What is Lumbar Disc Herniation?
The lower back is made up of five lumbar vertebrae, which are separated by lumbar discs that act as shock absorbers and keep the spine flexible and mobile. These intervertebral discs are made of an outer, tougher ring called the annulus fibrosus, and inner, softer, jelly-like material called the nucleus pulposus.
As the disc degenerates, the outer, tougher annulus weakens and allows the soft, inner nucleus to leak into the spinal canal. This is known as a disc herniation. This disc herniation, or disc bulge, can then put pressure on the nerve, causing sciatic symptoms including leg pain, numbness and weakness in the legs.
What are the symptoms of disc herniation?
Symptoms associated with herniated discs arise from the pressure or irritation caused by disc material on the nerve root specifically at the level where the herniation has taken place. The most common symptom of disc herniation is sharp leg pain, which increases with movement (Sciatica). Muscle weakness, loss of reflexes, and numbness or decreased sensation corresponding specifically to the compressed nerve root may also be present.
In rare but serious cases, the pressure on the nerve can be so severe that it can cause loss of ability to control the bladder and bowels. This condition is called “Cauda Equine Syndrome” and immediate medical intervention is indicated.
Diagnosis of Herniated Disc
A herniated disc diagnosis begins with a thorough history and physical examination that may include certain orthopedic tests such as “range of motion” and “straight leg raise” tests.
The physician may further evaluate the reflexes and test the strength of various foot muscles. Special spinal imaging may be ordered for further evaluation. Plain film X-rays can indicate level of degeneration in the spine, but only an MRI scan can determine the presence of a herniated disc.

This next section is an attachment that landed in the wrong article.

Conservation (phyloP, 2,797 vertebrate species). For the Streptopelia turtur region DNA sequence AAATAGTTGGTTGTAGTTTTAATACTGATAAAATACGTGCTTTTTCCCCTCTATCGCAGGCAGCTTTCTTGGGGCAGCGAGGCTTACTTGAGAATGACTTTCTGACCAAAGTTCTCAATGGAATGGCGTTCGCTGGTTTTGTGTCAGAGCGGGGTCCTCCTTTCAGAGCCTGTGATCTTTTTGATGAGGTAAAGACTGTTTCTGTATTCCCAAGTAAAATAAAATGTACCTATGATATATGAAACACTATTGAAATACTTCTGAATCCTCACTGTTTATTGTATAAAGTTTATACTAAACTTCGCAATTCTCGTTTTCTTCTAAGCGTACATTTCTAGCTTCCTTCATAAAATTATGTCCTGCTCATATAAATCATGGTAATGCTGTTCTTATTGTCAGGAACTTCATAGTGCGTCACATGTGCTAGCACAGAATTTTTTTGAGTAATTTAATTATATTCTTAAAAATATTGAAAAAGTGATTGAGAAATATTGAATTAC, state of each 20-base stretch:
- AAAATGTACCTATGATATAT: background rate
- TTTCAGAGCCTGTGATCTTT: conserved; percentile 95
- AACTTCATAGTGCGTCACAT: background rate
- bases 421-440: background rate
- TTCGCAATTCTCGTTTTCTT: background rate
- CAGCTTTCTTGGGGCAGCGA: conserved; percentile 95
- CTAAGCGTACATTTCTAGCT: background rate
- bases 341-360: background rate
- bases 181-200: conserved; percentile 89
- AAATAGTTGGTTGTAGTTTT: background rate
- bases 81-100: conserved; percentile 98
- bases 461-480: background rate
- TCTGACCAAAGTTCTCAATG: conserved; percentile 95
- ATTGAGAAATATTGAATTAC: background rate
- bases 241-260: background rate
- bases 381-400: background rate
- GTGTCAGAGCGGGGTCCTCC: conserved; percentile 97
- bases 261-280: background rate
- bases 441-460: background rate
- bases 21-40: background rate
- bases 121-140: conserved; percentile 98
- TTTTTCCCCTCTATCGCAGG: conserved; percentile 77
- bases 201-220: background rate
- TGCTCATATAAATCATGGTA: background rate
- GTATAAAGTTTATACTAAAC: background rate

Microdiscectomy is the most commonly performed surgery for herniated discs, and is recommended when conservative treatment such as rest, physical therapy, anti-inflammatory medication and epidural steroid injections are ineffective.
In this procedure, the disc bulge causing irritation and pressure to the nerve is surgically removed and the symptoms may improve instantaneously.
Potential Future Complications
The procedure may require an incision to be made in the wall of the disc to remove the herniation. This defect is typically not repaired at the end of the surgery due to the challenges of accessing the tissue needed to close the defect. The defect remains open in the disc and can act as a source of future complications.
Many surgeons now practice tissue preservation in their discectomy procedure by removing less of the disc material during surgery, with the intention of preserving the natural disc height. By preserving more of the disc, there will be less disruption to its structure, potentially decreasing the chance of disc collapse, which may result in improved long-term pain reduction. 17, 18, 19
In approximately 12-14.5% of patients, this defect can act as a channel where more disc material can spill or bulge out, causing future nerve irritation, resulting in a “re-herniation”. 15, 16
The Anchor System is a new option for patients undergoing herniated disc repair procedures, which enables the surgeons to perform the tissue sparing/disc preservation technique. Ask your surgeon if the Anchor System may be suitable for you.
Talking to your Doctor
The type of surgery can have a major impact on the treatment of herniated discs. Learning about the risks and benefits of the treatment can enable patients to make an informed decision about how they would like their care to proceed.
Questions you may want to ask your surgeon:
What are the risks or complications for a discectomy procedure?
Is there anything you can do to reduce the risk of disc reherniation?
What is currently done with the hole that is created in the disc?